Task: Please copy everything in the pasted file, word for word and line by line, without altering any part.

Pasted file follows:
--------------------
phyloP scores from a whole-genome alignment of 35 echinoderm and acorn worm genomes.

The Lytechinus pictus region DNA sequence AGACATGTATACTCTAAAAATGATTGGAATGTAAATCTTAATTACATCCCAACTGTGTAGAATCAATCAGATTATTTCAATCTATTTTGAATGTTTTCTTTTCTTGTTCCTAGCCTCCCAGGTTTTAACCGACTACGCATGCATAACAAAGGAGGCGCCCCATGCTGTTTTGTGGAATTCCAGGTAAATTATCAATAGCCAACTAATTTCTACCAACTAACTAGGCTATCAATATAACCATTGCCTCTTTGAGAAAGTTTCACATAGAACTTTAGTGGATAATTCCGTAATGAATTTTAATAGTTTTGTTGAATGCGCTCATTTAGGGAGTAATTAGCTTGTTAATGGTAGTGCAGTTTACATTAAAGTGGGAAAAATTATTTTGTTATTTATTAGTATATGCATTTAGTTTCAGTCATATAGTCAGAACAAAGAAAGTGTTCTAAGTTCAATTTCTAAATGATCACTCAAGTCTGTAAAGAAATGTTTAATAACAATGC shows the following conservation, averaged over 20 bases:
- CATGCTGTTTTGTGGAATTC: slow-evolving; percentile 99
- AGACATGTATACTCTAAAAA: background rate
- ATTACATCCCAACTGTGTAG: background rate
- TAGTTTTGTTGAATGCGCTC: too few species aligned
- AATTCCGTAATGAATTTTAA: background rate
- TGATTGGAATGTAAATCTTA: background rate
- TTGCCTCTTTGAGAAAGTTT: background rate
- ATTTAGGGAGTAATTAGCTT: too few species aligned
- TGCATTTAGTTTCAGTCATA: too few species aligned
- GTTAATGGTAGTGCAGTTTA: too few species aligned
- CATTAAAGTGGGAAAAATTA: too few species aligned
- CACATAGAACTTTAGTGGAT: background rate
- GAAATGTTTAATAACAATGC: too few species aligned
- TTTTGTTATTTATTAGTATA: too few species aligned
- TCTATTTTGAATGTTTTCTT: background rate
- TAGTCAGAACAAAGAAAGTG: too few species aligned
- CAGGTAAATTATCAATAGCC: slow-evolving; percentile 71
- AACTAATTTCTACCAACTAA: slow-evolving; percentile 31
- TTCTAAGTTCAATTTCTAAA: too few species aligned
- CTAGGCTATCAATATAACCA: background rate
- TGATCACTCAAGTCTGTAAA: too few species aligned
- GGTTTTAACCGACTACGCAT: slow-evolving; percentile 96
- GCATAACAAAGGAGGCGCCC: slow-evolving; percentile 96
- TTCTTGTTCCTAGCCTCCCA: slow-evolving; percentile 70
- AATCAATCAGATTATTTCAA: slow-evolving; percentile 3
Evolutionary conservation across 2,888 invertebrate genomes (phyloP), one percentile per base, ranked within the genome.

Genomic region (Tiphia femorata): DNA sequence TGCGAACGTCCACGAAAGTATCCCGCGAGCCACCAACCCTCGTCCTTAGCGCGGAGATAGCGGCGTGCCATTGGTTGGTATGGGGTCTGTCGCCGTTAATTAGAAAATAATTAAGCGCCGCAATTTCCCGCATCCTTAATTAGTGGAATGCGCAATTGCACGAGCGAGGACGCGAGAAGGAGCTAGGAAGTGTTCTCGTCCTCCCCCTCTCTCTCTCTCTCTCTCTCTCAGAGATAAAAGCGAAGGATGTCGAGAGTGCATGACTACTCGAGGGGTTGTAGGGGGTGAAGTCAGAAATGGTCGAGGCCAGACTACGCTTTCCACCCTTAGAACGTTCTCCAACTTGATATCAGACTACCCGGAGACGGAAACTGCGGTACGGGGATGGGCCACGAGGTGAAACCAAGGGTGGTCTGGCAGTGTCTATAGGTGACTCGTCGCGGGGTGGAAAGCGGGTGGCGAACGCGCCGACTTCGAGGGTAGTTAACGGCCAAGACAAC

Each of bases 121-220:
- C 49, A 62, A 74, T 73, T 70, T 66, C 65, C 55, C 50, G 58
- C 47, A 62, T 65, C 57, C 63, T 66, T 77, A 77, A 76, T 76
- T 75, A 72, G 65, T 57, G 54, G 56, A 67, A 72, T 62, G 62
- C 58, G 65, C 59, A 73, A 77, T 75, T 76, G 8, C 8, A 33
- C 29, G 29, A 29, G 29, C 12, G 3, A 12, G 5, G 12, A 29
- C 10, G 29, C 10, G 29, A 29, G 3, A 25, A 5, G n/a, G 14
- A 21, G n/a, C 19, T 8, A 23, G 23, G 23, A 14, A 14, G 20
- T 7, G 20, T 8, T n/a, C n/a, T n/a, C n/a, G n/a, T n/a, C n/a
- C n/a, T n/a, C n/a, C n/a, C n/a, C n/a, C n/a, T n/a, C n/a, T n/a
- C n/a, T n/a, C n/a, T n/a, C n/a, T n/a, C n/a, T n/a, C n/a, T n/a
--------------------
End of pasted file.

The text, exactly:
phyloP scores from a whole-genome alignment of 35 echinoderm and acorn worm genomes.

The Lytechinus pictus region DNA sequence AGACATGTATACTCTAAAAATGATTGGAATGTAAATCTTAATTACATCCCAACTGTGTAGAATCAATCAGATTATTTCAATCTATTTTGAATGTTTTCTTTTCTTGTTCCTAGCCTCCCAGGTTTTAACCGACTACGCATGCATAACAAAGGAGGCGCCCCATGCTGTTTTGTGGAATTCCAGGTAAATTATCAATAGCCAACTAATTTCTACCAACTAACTAGGCTATCAATATAACCATTGCCTCTTTGAGAAAGTTTCACATAGAACTTTAGTGGATAATTCCGTAATGAATTTTAATAGTTTTGTTGAATGCGCTCATTTAGGGAGTAATTAGCTTGTTAATGGTAGTGCAGTTTACATTAAAGTGGGAAAAATTATTTTGTTATTTATTAGTATATGCATTTAGTTTCAGTCATATAGTCAGAACAAAGAAAGTGTTCTAAGTTCAATTTCTAAATGATCACTCAAGTCTGTAAAGAAATGTTTAATAACAATGC shows the following conservation, averaged over 20 bases:
- CATGCTGTTTTGTGGAATTC: slow-evolving; percentile 99
- AGACATGTATACTCTAAAAA: background rate
- ATTACATCCCAACTGTGTAG: background rate
- TAGTTTTGTTGAATGCGCTC: too few species aligned
- AATTCCGTAATGAATTTTAA: background rate
- TGATTGGAATGTAAATCTTA: background rate
- TTGCCTCTTTGAGAAAGTTT: background rate
- ATTTAGGGAGTAATTAGCTT: too few species aligned
- TGCATTTAGTTTCAGTCATA: too few species aligned
- GTTAATGGTAGTGCAGTTTA: too few species aligned
- CATTAAAGTGGGAAAAATTA: too few species aligned
- CACATAGAACTTTAGTGGAT: background rate
- GAAATGTTTAATAACAATGC: too few species aligned
- TTTTGTTATTTATTAGTATA: too few species aligned
- TCTATTTTGAATGTTTTCTT: background rate
- TAGTCAGAACAAAGAAAGTG: too few species aligned
- CAGGTAAATTATCAATAGCC: slow-evolving; percentile 71
- AACTAATTTCTACCAACTAA: slow-evolving; percentile 31
- TTCTAAGTTCAATTTCTAAA: too few species aligned
- CTAGGCTATCAATATAACCA: background rate
- TGATCACTCAAGTCTGTAAA: too few species aligned
- GGTTTTAACCGACTACGCAT: slow-evolving; percentile 96
- GCATAACAAAGGAGGCGCCC: slow-evolving; percentile 96
- TTCTTGTTCCTAGCCTCCCA: slow-evolving; percentile 70
- AATCAATCAGATTATTTCAA: slow-evolving; percentile 3
Evolutionary conservation across 2,888 invertebrate genomes (phyloP), one percentile per base, ranked within the genome.

Genomic region (Tiphia femorata): DNA sequence TGCGAACGTCCACGAAAGTATCCCGCGAGCCACCAACCCTCGTCCTTAGCGCGGAGATAGCGGCGTGCCATTGGTTGGTATGGGGTCTGTCGCCGTTAATTAGAAAATAATTAAGCGCCGCAATTTCCCGCATCCTTAATTAGTGGAATGCGCAATTGCACGAGCGAGGACGCGAGAAGGAGCTAGGAAGTGTTCTCGTCCTCCCCCTCTCTCTCTCTCTCTCTCTCTCAGAGATAAAAGCGAAGGATGTCGAGAGTGCATGACTACTCGAGGGGTTGTAGGGGGTGAAGTCAGAAATGGTCGAGGCCAGACTACGCTTTCCACCCTTAGAACGTTCTCCAACTTGATATCAGACTACCCGGAGACGGAAACTGCGGTACGGGGATGGGCCACGAGGTGAAACCAAGGGTGGTCTGGCAGTGTCTATAGGTGACTCGTCGCGGGGTGGAAAGCGGGTGGCGAACGCGCCGACTTCGAGGGTAGTTAACGGCCAAGACAAC

Each of bases 121-220:
- C 49, A 62, A 74, T 73, T 70, T 66, C 65, C 55, C 50, G 58
- C 47, A 62, T 65, C 57, C 63, T 66, T 77, A 77, A 76, T 76
- T 75, A 72, G 65, T 57, G 54, G 56, A 67, A 72, T 62, G 62
- C 58, G 65, C 59, A 73, A 77, T 75, T 76, G 8, C 8, A 33
- C 29, G 29, A 29, G 29, C 12, G 3, A 12, G 5, G 12, A 29
- C 10, G 29, C 10, G 29, A 29, G 3, A 25, A 5, G n/a, G 14
- A 21, G n/a, C 19, T 8, A 23, G 23, G 23, A 14, A 14, G 20
- T 7, G 20, T 8, T n/a, C n/a, T n/a, C n/a, G n/a, T n/a, C n/a
- C n/a, T n/a, C n/a, C n/a, C n/a, C n/a, C n/a, T n/a, C n/a, T n/a
- C n/a, T n/a, C n/a, T n/a, C n/a, T n/a, C n/a, T n/a, C n/a, T n/a